Enthusiastic Consent Is Changing How We Have Sex
By De Elizabeth
With a plethora of headlines regarding sexual misconduct everywhere from Hollywood to Washington, not to mention the millions of survivors who have shared their stories through the powerful #MeToo movement, the topic of consent is, understandably, having a global moment.
But despite its prevalence in the news, there are still too many misconceptions about what consent actually is — and what it isn’t. Consent is not “implied” by wearing certain clothes, consuming alcohol on a date, flirting, kissing, or any previous sexual encounters. On the contrary, consent is an explicit and clear affirmation that, yes, someone wants to engage in sexual activity in that specific and present moment.
What’s more, many people still falsely think of consent as a binary concept, falling back on phrases like “no means no,” which don’t paint a comprehensive picture of mutual agreement to a sexual act. And with only eight states requiring public school sex education classes to discuss consent as part of the curriculum, there’s an apparent need for further information, especially when troubling ideas both in pop culture and people’s lives provide conflicting information about boundaries, respect, and bodily autonomy.
“I grew up with ‘no means no’ burned into the back of my brain,” Nick*, a 20-year-old from New York, told MTV News, referring to the now outdated slogan used to teach people about sexual assault. But his understanding of consent has shifted notably since attending college and surrounding himself with a different social circle. “You don't ever want to put someone in an uncomfortable position, or make them feel like they can't change their mind,” he said. “You don't want to infringe on their rights or impose on their body that way; it's their body. Only they can decide what is done to it.”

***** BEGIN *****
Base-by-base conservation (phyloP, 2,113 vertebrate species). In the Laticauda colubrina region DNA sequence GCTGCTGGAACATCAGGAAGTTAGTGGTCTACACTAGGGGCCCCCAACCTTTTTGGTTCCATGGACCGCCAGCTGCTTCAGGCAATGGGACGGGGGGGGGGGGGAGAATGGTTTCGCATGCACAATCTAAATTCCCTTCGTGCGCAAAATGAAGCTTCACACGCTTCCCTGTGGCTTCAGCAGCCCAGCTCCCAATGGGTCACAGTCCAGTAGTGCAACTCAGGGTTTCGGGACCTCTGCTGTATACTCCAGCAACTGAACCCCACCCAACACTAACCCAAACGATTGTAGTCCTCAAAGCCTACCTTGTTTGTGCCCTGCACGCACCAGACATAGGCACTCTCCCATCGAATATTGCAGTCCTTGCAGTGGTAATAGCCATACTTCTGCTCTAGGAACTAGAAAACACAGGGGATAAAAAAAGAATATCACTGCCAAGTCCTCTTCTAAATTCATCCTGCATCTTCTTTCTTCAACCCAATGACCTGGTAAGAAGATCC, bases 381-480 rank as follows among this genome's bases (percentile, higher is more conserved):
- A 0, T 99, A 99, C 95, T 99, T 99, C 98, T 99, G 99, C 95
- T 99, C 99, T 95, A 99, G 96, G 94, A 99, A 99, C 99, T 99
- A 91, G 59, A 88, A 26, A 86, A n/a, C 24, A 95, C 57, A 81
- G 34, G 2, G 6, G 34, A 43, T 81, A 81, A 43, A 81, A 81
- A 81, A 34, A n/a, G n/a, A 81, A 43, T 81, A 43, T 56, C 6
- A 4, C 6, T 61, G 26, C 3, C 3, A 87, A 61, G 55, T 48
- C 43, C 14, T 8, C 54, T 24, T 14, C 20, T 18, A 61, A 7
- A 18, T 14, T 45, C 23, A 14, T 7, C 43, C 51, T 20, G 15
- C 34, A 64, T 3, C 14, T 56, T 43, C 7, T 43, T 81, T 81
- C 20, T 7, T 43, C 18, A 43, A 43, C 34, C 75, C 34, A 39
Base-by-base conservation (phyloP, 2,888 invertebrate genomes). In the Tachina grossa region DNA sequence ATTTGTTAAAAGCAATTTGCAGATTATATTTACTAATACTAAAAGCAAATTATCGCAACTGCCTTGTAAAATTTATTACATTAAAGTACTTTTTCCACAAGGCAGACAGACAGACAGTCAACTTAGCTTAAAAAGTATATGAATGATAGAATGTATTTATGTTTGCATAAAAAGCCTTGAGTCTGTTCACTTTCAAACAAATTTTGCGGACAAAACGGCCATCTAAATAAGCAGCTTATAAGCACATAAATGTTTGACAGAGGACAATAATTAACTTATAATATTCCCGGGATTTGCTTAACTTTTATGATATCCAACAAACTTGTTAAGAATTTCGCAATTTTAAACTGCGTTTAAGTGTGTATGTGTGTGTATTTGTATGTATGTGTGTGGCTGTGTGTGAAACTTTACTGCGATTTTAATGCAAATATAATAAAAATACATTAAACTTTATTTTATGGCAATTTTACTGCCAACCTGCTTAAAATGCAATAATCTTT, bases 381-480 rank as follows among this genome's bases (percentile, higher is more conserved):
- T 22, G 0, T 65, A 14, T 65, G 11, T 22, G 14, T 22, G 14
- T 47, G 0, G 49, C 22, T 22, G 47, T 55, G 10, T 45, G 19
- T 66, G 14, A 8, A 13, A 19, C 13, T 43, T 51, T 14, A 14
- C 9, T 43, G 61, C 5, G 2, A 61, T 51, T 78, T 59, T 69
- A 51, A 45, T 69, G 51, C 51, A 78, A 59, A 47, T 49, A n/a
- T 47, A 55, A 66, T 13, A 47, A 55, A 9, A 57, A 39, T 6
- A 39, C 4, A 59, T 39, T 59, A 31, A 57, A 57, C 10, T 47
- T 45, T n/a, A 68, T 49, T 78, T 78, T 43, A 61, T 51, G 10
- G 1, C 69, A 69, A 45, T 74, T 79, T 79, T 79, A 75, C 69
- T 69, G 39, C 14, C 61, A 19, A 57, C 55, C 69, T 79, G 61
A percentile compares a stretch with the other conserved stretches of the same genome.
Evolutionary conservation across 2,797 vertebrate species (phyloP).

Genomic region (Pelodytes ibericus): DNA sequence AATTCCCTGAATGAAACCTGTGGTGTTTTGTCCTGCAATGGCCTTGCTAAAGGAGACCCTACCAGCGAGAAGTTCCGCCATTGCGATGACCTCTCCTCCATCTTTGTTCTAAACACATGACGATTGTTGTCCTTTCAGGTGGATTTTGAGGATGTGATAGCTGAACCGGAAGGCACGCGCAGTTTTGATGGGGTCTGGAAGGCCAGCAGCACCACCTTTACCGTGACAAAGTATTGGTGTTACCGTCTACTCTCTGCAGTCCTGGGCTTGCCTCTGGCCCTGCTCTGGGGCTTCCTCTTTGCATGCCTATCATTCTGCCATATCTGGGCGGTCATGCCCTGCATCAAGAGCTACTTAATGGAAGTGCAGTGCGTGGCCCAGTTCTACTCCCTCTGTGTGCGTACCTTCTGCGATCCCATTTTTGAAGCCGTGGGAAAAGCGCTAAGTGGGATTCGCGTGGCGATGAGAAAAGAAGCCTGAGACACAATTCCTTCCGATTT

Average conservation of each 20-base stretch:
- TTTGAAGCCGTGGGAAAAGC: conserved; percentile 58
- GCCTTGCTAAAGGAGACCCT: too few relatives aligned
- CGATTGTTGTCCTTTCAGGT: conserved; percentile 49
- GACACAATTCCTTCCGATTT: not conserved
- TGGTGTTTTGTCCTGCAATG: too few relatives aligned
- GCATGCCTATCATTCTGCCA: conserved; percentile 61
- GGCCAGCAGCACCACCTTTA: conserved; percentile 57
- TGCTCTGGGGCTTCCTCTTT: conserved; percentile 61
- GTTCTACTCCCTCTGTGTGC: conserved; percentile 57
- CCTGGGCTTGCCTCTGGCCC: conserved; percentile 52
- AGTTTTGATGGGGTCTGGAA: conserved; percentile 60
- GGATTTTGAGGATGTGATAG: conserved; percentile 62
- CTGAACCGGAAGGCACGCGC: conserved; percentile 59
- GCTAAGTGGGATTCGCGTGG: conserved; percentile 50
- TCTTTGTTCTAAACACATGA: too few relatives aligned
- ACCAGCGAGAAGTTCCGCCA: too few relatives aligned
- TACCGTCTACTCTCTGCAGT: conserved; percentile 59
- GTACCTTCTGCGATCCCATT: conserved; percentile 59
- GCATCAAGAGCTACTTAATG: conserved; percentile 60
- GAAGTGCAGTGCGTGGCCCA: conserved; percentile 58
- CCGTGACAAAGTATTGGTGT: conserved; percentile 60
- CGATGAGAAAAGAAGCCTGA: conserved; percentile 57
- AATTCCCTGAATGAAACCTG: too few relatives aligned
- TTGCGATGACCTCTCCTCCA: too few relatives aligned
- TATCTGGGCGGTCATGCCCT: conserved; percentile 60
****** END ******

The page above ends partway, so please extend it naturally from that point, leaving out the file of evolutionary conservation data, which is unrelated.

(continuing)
The prevalence of sexual assault is another indicator that society’s understanding of consent needs work. According to the National Sexual Violence Resource Center (NSVRC), one in three women and one in six men experience some form of contact sexual violence in their lives. RAINN adds that someone is sexually assaulted in the United States every 92 seconds. And with sexual assault being the most under-reported crime in the U.S., the actual numbers are likely a lot higher. This is crucial to understand because experts agree that one of the best ways to eradicate sexual violence is to teach young people about consent, which can — and should — be straightforward and easy to understand.
Lacey, a 26-year-old from Kentucky said that she used to think consent was “just about a vibe,” adding: “I assumed that if [I] wasn’t vocal enough about not being comfortable doing something, that it was my bad because I technically ‘consented’ by allowing it.” However, the absence of “no” is not the same thing as consent, and unwanted sexual contact without consent is sexual assault. But misconceptions like Lacey’s are common; a survey conducted by the University of Chicago determined that there is “persistent confusion” among U.S. adults about what constitutes consent, making it clear that an entire overhaul of the term is needed.